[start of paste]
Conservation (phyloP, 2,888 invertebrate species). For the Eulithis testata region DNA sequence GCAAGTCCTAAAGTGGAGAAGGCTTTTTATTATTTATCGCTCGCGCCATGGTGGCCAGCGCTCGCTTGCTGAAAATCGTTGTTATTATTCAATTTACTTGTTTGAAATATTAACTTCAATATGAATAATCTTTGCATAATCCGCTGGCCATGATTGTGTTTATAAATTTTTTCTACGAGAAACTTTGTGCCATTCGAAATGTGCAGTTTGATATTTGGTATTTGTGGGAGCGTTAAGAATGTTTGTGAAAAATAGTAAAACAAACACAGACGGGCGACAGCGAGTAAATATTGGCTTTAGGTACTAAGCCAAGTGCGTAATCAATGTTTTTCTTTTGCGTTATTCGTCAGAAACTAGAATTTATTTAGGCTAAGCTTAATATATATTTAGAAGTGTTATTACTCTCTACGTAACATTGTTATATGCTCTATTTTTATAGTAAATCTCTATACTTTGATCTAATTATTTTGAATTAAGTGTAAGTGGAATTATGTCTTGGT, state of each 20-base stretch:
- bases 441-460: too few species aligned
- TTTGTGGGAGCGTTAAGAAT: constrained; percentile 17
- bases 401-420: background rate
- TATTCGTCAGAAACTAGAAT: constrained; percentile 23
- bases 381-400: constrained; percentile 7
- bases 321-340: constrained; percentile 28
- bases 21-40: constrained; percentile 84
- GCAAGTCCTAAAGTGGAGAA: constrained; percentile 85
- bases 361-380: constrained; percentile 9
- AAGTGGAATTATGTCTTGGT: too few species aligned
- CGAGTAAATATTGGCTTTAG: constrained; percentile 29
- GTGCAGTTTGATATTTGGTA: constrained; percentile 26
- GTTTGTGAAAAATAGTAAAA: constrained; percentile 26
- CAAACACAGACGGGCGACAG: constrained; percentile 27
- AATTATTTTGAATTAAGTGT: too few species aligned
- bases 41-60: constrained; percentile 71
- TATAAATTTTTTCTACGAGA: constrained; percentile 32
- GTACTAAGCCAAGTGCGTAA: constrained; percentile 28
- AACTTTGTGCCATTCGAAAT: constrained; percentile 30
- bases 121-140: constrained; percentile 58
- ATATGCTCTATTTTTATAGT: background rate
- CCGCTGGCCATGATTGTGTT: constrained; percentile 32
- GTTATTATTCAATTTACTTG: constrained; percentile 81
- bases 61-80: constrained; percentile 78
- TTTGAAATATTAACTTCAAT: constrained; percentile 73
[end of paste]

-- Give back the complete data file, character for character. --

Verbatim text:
Conservation (phyloP, 2,888 invertebrate species). For the Eulithis testata region DNA sequence GCAAGTCCTAAAGTGGAGAAGGCTTTTTATTATTTATCGCTCGCGCCATGGTGGCCAGCGCTCGCTTGCTGAAAATCGTTGTTATTATTCAATTTACTTGTTTGAAATATTAACTTCAATATGAATAATCTTTGCATAATCCGCTGGCCATGATTGTGTTTATAAATTTTTTCTACGAGAAACTTTGTGCCATTCGAAATGTGCAGTTTGATATTTGGTATTTGTGGGAGCGTTAAGAATGTTTGTGAAAAATAGTAAAACAAACACAGACGGGCGACAGCGAGTAAATATTGGCTTTAGGTACTAAGCCAAGTGCGTAATCAATGTTTTTCTTTTGCGTTATTCGTCAGAAACTAGAATTTATTTAGGCTAAGCTTAATATATATTTAGAAGTGTTATTACTCTCTACGTAACATTGTTATATGCTCTATTTTTATAGTAAATCTCTATACTTTGATCTAATTATTTTGAATTAAGTGTAAGTGGAATTATGTCTTGGT, state of each 20-base stretch:
- bases 441-460: too few species aligned
- TTTGTGGGAGCGTTAAGAAT: constrained; percentile 17
- bases 401-420: background rate
- TATTCGTCAGAAACTAGAAT: constrained; percentile 23
- bases 381-400: constrained; percentile 7
- bases 321-340: constrained; percentile 28
- bases 21-40: constrained; percentile 84
- GCAAGTCCTAAAGTGGAGAA: constrained; percentile 85
- bases 361-380: constrained; percentile 9
- AAGTGGAATTATGTCTTGGT: too few species aligned
- CGAGTAAATATTGGCTTTAG: constrained; percentile 29
- GTGCAGTTTGATATTTGGTA: constrained; percentile 26
- GTTTGTGAAAAATAGTAAAA: constrained; percentile 26
- CAAACACAGACGGGCGACAG: constrained; percentile 27
- AATTATTTTGAATTAAGTGT: too few species aligned
- bases 41-60: constrained; percentile 71
- TATAAATTTTTTCTACGAGA: constrained; percentile 32
- GTACTAAGCCAAGTGCGTAA: constrained; percentile 28
- AACTTTGTGCCATTCGAAAT: constrained; percentile 30
- bases 121-140: constrained; percentile 58
- ATATGCTCTATTTTTATAGT: background rate
- CCGCTGGCCATGATTGTGTT: constrained; percentile 32
- GTTATTATTCAATTTACTTG: constrained; percentile 81
- bases 61-80: constrained; percentile 78
- TTTGAAATATTAACTTCAAT: constrained; percentile 73